Five young American Muslims have been arrested in Pakistan and are under investigation for possibly trying to meet up with a terror group implicated in the December 2001 attack on the Indian parliament.
Frantic relatives and worried FBI agents have been searching for the five college students from the Alexandria area, a Washington suburb, for more than a week since their disappearance in late November. FBI "is working with families and local law enforcement to investigate the missing students and is aware of the individuals' arrested in Pakistan," FBI spokesperson Katherine Schweit said in a statement on Wednesday.
Agents are also working with Pakistani authorities "to determine their identities and the nature of their business there, if indeed these are the students who had gone missing," she added. She said the investigation continues and declined to comment further.
The men "are under arrest in Pakistan," said SM Imran Gardezi, press minister at the Pakistani embassy in Washington. They were picked up from Sargodha in Punjab province in Pakistan on Tuesday.
"The reasons for their visit to Pakistan are being investigated," said Gardezi. "They are being investigated for alleged links to extremist groups." He did not give further details on the circumstances of their arrest, their names or where they were being held.
But the Washington Post citing Pakistani media reports said the men, who are in their early 20s, were taken into custody at the home of an activist linked to Jaish-i-Muhammad, a jihadist group implicated in the Indian parliament attack and branded a terrorist organisation by the US.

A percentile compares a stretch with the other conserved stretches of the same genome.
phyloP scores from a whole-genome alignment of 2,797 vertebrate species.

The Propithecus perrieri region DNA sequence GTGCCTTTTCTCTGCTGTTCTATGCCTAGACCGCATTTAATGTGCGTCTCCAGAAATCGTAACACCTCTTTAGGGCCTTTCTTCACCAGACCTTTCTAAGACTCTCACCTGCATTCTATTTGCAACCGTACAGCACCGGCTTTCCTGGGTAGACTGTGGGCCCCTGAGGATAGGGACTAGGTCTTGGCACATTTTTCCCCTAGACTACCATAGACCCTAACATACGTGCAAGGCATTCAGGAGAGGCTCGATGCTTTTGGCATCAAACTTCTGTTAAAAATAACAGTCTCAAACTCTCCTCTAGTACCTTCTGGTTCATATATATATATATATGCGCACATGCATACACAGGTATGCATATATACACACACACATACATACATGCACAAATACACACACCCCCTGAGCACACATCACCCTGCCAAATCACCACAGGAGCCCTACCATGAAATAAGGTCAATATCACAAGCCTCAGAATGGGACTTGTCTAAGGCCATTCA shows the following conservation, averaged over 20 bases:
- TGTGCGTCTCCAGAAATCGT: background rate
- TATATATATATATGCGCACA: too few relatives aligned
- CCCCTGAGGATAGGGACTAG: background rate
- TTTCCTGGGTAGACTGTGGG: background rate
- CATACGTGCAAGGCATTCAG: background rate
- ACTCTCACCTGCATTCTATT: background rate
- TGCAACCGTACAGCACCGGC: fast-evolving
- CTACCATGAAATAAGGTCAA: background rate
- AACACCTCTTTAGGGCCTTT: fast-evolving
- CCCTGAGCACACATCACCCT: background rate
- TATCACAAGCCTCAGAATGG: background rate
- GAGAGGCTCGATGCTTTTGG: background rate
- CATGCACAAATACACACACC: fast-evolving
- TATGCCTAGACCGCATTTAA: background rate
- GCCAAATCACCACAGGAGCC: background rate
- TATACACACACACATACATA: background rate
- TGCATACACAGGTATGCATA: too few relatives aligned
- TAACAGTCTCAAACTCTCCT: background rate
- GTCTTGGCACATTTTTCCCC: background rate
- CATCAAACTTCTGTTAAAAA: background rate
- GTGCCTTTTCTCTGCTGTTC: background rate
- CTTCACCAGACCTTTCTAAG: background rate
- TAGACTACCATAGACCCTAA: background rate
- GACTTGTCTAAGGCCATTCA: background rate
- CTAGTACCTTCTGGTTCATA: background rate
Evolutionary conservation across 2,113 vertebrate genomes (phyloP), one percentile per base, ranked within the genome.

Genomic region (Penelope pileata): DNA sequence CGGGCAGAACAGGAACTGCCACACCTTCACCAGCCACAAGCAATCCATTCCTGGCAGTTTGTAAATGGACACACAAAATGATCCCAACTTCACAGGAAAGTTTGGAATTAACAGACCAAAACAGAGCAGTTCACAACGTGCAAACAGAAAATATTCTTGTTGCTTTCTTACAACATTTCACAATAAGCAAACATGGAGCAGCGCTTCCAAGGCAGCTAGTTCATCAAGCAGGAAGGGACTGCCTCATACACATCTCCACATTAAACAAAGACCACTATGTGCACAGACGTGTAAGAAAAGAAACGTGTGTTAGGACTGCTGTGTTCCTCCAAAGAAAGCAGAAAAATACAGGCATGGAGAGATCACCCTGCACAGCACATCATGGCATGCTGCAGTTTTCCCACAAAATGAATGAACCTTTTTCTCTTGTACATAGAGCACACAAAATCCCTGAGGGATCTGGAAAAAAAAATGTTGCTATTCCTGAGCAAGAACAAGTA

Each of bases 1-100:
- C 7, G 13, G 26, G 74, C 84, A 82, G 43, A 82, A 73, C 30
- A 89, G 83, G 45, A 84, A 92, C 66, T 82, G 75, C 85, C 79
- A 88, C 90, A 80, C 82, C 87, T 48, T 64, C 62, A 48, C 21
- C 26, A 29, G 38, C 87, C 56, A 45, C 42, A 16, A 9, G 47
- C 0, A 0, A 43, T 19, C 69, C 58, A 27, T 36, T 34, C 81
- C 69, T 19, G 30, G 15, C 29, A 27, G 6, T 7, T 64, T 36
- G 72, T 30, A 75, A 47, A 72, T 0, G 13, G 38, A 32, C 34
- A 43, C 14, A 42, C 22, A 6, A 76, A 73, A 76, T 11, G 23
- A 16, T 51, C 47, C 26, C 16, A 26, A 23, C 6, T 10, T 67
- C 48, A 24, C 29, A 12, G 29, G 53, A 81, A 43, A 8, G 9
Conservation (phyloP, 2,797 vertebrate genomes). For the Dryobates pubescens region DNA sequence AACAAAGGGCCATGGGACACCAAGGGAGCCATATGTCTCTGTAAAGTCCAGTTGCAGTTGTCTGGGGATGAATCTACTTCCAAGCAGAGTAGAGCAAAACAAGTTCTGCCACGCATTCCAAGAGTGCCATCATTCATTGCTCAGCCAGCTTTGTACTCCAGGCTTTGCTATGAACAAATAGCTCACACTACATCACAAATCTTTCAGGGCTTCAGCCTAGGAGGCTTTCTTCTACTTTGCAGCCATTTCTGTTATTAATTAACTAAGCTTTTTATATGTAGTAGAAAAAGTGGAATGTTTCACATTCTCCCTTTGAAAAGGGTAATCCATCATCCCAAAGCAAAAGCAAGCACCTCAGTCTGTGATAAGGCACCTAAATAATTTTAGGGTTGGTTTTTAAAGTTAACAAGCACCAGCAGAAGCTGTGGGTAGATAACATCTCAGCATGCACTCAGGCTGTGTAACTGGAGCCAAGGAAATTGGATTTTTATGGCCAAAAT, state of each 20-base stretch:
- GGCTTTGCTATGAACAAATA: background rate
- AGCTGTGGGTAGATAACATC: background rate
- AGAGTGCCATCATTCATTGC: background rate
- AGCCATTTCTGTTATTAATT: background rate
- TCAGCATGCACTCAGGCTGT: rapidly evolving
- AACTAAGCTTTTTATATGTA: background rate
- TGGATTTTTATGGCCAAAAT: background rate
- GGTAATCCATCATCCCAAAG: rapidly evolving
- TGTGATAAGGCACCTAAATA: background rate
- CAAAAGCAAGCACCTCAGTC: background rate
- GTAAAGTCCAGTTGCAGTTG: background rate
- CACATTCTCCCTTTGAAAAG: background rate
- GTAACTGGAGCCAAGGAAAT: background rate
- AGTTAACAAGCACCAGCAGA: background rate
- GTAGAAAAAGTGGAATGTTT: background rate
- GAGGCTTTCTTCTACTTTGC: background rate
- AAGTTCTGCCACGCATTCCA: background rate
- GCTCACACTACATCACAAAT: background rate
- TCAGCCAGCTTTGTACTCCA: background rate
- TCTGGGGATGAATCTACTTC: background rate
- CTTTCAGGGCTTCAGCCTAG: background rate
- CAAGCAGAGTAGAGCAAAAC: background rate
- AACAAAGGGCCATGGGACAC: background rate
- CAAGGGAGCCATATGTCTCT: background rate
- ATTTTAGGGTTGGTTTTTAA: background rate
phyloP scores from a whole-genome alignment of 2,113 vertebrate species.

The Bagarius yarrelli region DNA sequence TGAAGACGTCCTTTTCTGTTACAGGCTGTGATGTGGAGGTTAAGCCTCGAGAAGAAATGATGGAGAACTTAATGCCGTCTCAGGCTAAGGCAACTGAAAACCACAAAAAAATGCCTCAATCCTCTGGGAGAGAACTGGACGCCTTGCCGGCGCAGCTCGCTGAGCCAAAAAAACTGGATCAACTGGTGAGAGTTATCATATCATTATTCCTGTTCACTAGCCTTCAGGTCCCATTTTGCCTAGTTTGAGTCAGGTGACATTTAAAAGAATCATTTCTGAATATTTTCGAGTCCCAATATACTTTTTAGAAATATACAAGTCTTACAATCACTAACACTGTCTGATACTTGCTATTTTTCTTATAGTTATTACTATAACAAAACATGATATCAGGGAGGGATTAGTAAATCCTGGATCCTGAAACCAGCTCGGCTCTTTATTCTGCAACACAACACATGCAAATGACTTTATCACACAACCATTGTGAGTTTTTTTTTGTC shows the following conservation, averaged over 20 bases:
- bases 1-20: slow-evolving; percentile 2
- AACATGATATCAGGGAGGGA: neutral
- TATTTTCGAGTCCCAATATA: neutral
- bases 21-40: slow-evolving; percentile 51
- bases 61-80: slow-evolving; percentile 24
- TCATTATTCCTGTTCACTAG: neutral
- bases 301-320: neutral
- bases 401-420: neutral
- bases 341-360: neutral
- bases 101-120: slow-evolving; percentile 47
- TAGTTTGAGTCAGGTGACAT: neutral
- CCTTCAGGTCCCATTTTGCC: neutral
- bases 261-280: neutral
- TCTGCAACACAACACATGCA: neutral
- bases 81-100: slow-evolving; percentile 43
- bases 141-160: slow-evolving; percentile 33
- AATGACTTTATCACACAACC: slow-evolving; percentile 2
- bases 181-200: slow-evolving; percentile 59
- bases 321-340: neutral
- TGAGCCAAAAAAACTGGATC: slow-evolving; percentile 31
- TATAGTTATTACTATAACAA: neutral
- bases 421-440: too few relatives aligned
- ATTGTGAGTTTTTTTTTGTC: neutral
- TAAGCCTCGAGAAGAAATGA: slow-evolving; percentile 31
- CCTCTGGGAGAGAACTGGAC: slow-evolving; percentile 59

News of the five students arrest came as David Headley, a Chicago man with Pakistani roots, accused of scouting targets for the 2008 Mumbai attacks, pleaded not guilty Wednesday at his first court appearance since his October arrest.
The national executive director of Council on American-Islamic Relations (CAIR), Nihad Awad, told a news conference that last week some relatives of the young men went to see him and expressed concern that the five "had been missing since the weekend under mysterious circumstances."
The families had discovered that the men had gone overseas but the "bits and pieces were not adding together," Awad said. His group helped the families contact the FBI, and CAIR believes that their tip had led to the arrests in Pakistan.
An eleven-minute video was left behind that appeared to be a "farewell" from the young men, Awad said. He watched the video and found its contents disturbing. It did not say what the men planned to do, but dealt with conflicts in the world and featured verses of the Koran, he said.
According to two unnamed US officials cited by CBS News the video said Muslims must be defended and showed images of US casualties.
Asked about the five, Secretary of State Hillary Clinton declined comment but reiterated the United States was concerned about the work of extremist groups in Pakistan, particularly in the border areas with Afghanistan. "We know we've got to work more closely with both Afghanistan and Pakistan to try to root out the infrastructure of terrorism that continues to recruit and train people," she said.
State Department spokesman Ian Kelly said the US embassy in Islamabad was also seeking information about the five.
"If they are American citizens, we of course are going to be very interested in the charges that they've been detained on and what sort of circumstances they're being held," said Kelly.